Queen's Learning Outcomes Assessment

Learning Outcomes Project
Learning Outcomes Project

HEQCO Learning Outcomes Assessment Project

Queen's is one of a consortium of three universities (including University of Guelph and University of Toronto) and three colleges, funded by the Higher Education Quality Council of Ontario (HEQCO) to assess transferable learning outcomes. Learning outcomes are statements of what a learner is expected to understand, value, or demonstrate after completion of a process of learning. The Learning Outcomes are measurable, and communicate expectations to learners about the skills, attitudes and behaviors they are expected to achieve after successful completion of a course, program or degree. Accurate assessment of learning outcomes is an essential component of competency-based education. This project aligns well with Queen’s Academic Plan, which emphasizes the development of fundamental academic skills, transferable skills that span a range of disciplines and are essential for professional practice.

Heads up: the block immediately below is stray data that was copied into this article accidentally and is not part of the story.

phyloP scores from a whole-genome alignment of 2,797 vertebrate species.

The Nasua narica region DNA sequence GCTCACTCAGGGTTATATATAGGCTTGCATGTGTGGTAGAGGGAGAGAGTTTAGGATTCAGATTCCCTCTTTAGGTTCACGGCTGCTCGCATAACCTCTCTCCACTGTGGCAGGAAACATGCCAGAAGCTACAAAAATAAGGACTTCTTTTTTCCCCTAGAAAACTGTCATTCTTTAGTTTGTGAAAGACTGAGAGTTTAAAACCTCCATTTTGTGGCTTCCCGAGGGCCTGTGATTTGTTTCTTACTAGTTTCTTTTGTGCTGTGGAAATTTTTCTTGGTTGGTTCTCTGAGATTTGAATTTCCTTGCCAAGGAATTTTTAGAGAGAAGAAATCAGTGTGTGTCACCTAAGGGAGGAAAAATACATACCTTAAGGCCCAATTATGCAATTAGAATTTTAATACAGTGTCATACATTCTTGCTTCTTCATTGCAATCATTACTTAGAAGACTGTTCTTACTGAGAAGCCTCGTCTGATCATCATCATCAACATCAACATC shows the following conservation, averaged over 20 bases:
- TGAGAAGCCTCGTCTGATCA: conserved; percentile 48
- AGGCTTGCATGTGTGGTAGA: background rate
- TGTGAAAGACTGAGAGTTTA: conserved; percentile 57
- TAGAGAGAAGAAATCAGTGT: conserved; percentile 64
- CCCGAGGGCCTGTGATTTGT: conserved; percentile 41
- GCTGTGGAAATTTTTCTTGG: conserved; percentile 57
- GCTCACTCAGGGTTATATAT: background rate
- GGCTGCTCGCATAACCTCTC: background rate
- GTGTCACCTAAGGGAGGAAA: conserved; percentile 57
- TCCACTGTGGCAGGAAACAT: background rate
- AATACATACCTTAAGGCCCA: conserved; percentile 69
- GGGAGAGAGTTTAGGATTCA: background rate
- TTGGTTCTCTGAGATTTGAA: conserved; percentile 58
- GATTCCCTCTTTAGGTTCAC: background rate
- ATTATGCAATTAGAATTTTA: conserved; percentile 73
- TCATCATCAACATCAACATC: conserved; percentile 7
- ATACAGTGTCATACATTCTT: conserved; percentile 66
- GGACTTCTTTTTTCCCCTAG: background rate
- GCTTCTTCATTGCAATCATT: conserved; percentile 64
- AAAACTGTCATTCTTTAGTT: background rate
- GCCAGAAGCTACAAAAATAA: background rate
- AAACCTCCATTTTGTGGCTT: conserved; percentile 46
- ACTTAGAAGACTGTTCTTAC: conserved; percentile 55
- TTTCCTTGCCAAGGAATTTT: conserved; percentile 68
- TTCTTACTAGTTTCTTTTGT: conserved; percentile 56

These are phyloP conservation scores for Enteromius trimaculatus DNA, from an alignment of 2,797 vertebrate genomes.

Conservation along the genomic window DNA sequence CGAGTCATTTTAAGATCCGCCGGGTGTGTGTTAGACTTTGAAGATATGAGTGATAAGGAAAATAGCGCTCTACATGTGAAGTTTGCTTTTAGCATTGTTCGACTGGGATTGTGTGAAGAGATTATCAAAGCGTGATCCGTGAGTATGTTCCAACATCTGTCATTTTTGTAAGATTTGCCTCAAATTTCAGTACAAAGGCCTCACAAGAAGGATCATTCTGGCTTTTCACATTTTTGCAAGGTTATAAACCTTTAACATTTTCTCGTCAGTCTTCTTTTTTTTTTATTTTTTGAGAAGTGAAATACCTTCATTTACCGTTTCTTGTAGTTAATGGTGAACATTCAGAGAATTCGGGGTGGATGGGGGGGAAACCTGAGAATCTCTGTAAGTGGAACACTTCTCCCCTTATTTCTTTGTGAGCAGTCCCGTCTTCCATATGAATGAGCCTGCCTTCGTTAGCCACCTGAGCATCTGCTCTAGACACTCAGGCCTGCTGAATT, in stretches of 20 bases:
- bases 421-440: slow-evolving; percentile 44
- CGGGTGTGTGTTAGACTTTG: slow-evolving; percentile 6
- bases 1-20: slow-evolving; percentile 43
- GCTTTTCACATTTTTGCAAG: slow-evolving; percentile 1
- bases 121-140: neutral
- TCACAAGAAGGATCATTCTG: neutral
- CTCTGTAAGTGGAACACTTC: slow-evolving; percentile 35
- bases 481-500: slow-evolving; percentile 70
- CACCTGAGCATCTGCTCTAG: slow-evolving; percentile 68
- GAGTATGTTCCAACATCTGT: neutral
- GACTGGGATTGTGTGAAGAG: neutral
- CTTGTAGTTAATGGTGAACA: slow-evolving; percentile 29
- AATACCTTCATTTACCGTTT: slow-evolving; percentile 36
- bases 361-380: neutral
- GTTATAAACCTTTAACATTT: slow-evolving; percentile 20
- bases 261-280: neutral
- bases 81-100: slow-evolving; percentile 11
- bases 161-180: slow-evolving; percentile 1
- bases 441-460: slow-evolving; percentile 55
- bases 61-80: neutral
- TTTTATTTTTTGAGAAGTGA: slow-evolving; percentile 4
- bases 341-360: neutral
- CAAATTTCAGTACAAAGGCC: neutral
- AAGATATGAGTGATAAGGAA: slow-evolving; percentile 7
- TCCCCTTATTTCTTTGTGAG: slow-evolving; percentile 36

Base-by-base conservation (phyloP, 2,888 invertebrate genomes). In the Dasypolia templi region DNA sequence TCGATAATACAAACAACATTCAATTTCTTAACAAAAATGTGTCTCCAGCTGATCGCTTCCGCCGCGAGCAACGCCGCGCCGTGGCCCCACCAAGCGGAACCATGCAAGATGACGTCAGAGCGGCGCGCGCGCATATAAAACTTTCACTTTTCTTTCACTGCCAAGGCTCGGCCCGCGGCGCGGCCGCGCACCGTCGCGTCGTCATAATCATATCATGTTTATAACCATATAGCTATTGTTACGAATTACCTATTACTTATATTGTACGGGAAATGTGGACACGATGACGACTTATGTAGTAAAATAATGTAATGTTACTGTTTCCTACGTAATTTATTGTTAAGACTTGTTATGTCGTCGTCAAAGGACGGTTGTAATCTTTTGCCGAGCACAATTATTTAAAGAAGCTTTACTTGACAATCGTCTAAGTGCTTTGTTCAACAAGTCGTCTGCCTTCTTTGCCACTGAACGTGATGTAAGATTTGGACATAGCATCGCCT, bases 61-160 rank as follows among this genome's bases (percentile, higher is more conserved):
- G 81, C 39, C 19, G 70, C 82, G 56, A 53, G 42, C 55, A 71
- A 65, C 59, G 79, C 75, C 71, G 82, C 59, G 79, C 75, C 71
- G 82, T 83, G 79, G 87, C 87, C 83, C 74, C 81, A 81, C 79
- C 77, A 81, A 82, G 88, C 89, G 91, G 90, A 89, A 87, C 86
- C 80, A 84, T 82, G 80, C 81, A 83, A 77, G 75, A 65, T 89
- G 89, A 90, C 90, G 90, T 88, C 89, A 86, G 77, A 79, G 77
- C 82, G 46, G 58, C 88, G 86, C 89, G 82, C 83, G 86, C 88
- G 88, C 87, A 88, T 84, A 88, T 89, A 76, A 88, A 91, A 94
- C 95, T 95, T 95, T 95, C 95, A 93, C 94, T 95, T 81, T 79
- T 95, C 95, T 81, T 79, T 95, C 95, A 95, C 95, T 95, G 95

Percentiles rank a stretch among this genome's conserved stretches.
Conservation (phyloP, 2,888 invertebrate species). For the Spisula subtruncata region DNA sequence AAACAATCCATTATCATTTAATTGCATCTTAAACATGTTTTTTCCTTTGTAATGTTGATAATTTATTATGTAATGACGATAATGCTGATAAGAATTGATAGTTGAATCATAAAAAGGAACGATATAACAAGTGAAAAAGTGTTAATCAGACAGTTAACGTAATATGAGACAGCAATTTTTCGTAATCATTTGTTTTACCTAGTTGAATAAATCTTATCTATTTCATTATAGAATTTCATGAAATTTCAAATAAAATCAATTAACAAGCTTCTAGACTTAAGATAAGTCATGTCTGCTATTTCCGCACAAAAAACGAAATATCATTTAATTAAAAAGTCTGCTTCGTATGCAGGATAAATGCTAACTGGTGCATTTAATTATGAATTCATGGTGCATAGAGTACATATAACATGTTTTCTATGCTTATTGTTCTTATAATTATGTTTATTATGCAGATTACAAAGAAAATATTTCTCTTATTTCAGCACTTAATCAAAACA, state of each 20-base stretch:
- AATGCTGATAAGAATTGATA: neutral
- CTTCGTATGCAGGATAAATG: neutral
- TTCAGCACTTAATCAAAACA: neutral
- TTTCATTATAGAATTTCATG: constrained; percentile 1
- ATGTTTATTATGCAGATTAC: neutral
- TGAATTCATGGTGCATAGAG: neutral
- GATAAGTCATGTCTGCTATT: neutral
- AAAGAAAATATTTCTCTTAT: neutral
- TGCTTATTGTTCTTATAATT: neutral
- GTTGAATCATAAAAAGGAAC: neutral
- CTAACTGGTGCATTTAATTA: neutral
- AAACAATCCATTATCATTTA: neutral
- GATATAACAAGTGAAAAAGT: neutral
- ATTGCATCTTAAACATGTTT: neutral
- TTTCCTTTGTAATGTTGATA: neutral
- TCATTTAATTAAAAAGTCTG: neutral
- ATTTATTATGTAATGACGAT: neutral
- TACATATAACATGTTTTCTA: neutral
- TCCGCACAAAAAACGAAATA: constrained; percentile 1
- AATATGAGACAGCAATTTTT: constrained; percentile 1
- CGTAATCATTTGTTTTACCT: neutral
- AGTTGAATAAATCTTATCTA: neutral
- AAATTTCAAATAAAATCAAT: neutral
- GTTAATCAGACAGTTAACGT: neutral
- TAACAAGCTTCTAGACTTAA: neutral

This longitudinal study focuses on the following four skills:  

  • critical thinking
  • problem solving
  • written communication
  • lifelong learning

These are being assessed in nine departments across two faculties from the first to fourth years using a variety of standardized instruments, including the Collegiate Learning Assessment and the Critical Thinking Assessment Test which measure critical thinking, problem solving and written communication, and the Transferable Learning Orientation survey (goal orientation, learning belief,  self-efficacy, transfer and organization), as well as the Association for American Colleges and Universities (AAC&U) VALUE rubrics that have been adapted to specific courses and assignments.

The aims of the project are:

  • to quantify student achievement of transferable learning outcomes;
  • to develop reliable and sustainable means of assessing student learning;
  • to encourage faculty to develop and assess transferable skills in their courses and programs; and
  • to build a foundation for a wider rollout of this type of assessment across faculties and programs over the next few years.